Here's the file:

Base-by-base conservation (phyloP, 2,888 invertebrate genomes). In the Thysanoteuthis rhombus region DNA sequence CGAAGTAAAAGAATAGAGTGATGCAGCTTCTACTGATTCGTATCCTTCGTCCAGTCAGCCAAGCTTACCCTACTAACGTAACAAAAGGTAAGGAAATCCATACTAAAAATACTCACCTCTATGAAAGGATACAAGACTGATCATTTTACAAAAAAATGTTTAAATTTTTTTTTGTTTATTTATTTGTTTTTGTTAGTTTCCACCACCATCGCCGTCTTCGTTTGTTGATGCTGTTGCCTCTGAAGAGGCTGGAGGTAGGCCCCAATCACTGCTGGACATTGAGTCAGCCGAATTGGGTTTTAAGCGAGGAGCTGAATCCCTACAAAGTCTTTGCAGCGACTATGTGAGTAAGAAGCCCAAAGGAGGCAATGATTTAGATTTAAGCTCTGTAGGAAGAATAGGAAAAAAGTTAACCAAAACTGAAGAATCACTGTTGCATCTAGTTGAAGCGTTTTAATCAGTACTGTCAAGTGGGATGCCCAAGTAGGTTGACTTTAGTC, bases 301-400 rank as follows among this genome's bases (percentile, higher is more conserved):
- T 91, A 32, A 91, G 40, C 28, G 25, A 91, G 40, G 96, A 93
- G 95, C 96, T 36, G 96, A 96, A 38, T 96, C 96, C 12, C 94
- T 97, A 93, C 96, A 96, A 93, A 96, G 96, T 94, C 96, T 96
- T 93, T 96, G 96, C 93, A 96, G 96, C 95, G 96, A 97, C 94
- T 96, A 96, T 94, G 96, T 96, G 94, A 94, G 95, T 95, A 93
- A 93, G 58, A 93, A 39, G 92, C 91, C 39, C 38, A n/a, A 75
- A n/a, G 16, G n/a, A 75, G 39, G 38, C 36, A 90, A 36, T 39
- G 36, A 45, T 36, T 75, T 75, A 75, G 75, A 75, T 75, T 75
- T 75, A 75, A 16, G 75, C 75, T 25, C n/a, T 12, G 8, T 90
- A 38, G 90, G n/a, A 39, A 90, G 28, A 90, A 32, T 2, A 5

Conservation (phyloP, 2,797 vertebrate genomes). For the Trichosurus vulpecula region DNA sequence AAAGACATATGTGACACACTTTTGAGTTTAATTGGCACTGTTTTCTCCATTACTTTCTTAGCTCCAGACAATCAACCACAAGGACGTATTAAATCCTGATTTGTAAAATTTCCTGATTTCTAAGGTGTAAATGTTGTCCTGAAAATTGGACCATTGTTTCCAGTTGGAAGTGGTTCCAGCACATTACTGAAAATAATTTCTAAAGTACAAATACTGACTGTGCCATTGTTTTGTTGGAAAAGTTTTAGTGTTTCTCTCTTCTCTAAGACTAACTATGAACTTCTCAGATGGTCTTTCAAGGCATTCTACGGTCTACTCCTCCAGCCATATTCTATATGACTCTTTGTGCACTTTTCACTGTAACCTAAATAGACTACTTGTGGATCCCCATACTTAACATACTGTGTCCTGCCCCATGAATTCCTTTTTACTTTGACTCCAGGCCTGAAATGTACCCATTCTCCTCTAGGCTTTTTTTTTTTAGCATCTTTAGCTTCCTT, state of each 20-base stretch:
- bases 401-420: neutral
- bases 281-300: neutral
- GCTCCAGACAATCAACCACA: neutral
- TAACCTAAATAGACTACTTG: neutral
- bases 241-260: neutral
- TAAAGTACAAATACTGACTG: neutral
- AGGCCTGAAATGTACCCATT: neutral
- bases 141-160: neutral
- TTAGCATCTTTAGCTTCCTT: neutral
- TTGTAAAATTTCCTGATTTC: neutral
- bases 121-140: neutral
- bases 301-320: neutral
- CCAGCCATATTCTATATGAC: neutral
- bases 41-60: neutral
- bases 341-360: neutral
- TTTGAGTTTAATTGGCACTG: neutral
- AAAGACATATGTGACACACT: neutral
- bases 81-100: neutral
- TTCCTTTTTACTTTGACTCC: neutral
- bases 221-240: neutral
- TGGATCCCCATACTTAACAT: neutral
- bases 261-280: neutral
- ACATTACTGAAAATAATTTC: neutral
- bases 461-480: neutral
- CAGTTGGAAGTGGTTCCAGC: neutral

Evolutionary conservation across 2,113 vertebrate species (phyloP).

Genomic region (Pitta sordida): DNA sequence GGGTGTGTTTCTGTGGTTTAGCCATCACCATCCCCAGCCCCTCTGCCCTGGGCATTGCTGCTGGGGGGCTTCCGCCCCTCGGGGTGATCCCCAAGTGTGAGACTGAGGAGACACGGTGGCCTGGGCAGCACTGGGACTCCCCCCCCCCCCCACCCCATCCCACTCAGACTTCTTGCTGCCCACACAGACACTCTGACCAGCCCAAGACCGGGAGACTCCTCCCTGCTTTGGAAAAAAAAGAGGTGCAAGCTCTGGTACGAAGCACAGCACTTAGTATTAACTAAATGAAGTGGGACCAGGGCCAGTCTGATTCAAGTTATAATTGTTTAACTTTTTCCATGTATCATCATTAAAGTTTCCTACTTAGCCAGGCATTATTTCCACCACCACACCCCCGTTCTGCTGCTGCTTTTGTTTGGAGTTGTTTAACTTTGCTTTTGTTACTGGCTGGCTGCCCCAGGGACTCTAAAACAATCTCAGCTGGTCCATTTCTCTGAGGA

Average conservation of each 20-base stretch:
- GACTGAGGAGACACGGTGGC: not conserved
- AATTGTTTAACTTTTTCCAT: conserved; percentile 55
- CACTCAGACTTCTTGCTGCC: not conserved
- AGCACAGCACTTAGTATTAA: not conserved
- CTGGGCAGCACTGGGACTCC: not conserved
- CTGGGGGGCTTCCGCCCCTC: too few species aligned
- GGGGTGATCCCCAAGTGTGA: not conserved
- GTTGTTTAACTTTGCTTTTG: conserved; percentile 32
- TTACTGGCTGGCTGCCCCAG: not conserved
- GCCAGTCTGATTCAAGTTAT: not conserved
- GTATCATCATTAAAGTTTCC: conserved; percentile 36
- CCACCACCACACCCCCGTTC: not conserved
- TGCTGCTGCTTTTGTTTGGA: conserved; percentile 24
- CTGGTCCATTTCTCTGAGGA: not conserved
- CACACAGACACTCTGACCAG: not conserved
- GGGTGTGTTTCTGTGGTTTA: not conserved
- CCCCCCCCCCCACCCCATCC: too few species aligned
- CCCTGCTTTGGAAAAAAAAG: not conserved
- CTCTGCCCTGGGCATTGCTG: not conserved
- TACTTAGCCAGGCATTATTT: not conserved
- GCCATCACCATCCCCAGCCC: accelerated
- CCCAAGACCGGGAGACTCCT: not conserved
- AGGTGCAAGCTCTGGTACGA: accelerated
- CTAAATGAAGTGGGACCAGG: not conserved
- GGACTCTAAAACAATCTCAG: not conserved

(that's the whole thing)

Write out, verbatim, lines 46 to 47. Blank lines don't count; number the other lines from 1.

- CTGGGGGGCTTCCGCCCCTC: too few species aligned
- GGGGTGATCCCCAAGTGTGA: not conserved